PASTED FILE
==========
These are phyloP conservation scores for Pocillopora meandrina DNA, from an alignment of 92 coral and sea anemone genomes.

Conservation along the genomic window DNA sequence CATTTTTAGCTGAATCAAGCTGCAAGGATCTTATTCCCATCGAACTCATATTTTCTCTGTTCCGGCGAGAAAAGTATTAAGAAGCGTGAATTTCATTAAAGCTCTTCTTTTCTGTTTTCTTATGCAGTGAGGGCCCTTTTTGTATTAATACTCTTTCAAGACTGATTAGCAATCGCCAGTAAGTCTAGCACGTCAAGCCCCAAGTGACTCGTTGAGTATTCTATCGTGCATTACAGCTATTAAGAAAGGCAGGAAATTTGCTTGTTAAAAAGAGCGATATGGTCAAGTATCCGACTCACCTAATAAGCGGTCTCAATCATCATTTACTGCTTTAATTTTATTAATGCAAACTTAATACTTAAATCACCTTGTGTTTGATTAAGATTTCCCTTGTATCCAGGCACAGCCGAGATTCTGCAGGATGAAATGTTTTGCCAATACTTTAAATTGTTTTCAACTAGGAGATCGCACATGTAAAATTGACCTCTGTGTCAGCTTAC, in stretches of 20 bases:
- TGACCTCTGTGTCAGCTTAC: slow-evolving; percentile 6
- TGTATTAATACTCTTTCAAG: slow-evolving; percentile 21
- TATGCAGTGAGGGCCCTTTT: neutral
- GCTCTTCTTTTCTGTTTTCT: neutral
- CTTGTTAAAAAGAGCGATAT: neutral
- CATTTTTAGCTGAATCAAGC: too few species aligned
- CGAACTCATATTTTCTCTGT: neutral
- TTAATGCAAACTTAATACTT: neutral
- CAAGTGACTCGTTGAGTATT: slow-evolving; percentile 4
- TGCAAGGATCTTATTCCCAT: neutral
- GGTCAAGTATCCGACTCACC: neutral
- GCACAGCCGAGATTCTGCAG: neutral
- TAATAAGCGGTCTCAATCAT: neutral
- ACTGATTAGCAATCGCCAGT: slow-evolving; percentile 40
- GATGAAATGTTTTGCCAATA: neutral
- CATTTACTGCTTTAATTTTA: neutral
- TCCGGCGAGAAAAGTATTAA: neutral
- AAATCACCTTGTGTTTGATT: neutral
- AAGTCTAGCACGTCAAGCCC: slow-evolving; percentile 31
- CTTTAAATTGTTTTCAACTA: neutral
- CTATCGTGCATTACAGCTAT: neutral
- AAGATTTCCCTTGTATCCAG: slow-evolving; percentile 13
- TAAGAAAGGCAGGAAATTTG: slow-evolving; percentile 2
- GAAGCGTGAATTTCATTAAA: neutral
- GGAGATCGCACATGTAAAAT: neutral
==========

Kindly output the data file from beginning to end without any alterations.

These are phyloP conservation scores for Pocillopora meandrina DNA, from an alignment of 92 coral and sea anemone genomes.

Conservation along the genomic window DNA sequence CATTTTTAGCTGAATCAAGCTGCAAGGATCTTATTCCCATCGAACTCATATTTTCTCTGTTCCGGCGAGAAAAGTATTAAGAAGCGTGAATTTCATTAAAGCTCTTCTTTTCTGTTTTCTTATGCAGTGAGGGCCCTTTTTGTATTAATACTCTTTCAAGACTGATTAGCAATCGCCAGTAAGTCTAGCACGTCAAGCCCCAAGTGACTCGTTGAGTATTCTATCGTGCATTACAGCTATTAAGAAAGGCAGGAAATTTGCTTGTTAAAAAGAGCGATATGGTCAAGTATCCGACTCACCTAATAAGCGGTCTCAATCATCATTTACTGCTTTAATTTTATTAATGCAAACTTAATACTTAAATCACCTTGTGTTTGATTAAGATTTCCCTTGTATCCAGGCACAGCCGAGATTCTGCAGGATGAAATGTTTTGCCAATACTTTAAATTGTTTTCAACTAGGAGATCGCACATGTAAAATTGACCTCTGTGTCAGCTTAC, in stretches of 20 bases:
- TGACCTCTGTGTCAGCTTAC: slow-evolving; percentile 6
- TGTATTAATACTCTTTCAAG: slow-evolving; percentile 21
- TATGCAGTGAGGGCCCTTTT: neutral
- GCTCTTCTTTTCTGTTTTCT: neutral
- CTTGTTAAAAAGAGCGATAT: neutral
- CATTTTTAGCTGAATCAAGC: too few species aligned
- CGAACTCATATTTTCTCTGT: neutral
- TTAATGCAAACTTAATACTT: neutral
- CAAGTGACTCGTTGAGTATT: slow-evolving; percentile 4
- TGCAAGGATCTTATTCCCAT: neutral
- GGTCAAGTATCCGACTCACC: neutral
- GCACAGCCGAGATTCTGCAG: neutral
- TAATAAGCGGTCTCAATCAT: neutral
- ACTGATTAGCAATCGCCAGT: slow-evolving; percentile 40
- GATGAAATGTTTTGCCAATA: neutral
- CATTTACTGCTTTAATTTTA: neutral
- TCCGGCGAGAAAAGTATTAA: neutral
- AAATCACCTTGTGTTTGATT: neutral
- AAGTCTAGCACGTCAAGCCC: slow-evolving; percentile 31
- CTTTAAATTGTTTTCAACTA: neutral
- CTATCGTGCATTACAGCTAT: neutral
- AAGATTTCCCTTGTATCCAG: slow-evolving; percentile 13
- TAAGAAAGGCAGGAAATTTG: slow-evolving; percentile 2
- GAAGCGTGAATTTCATTAAA: neutral
- GGAGATCGCACATGTAAAAT: neutral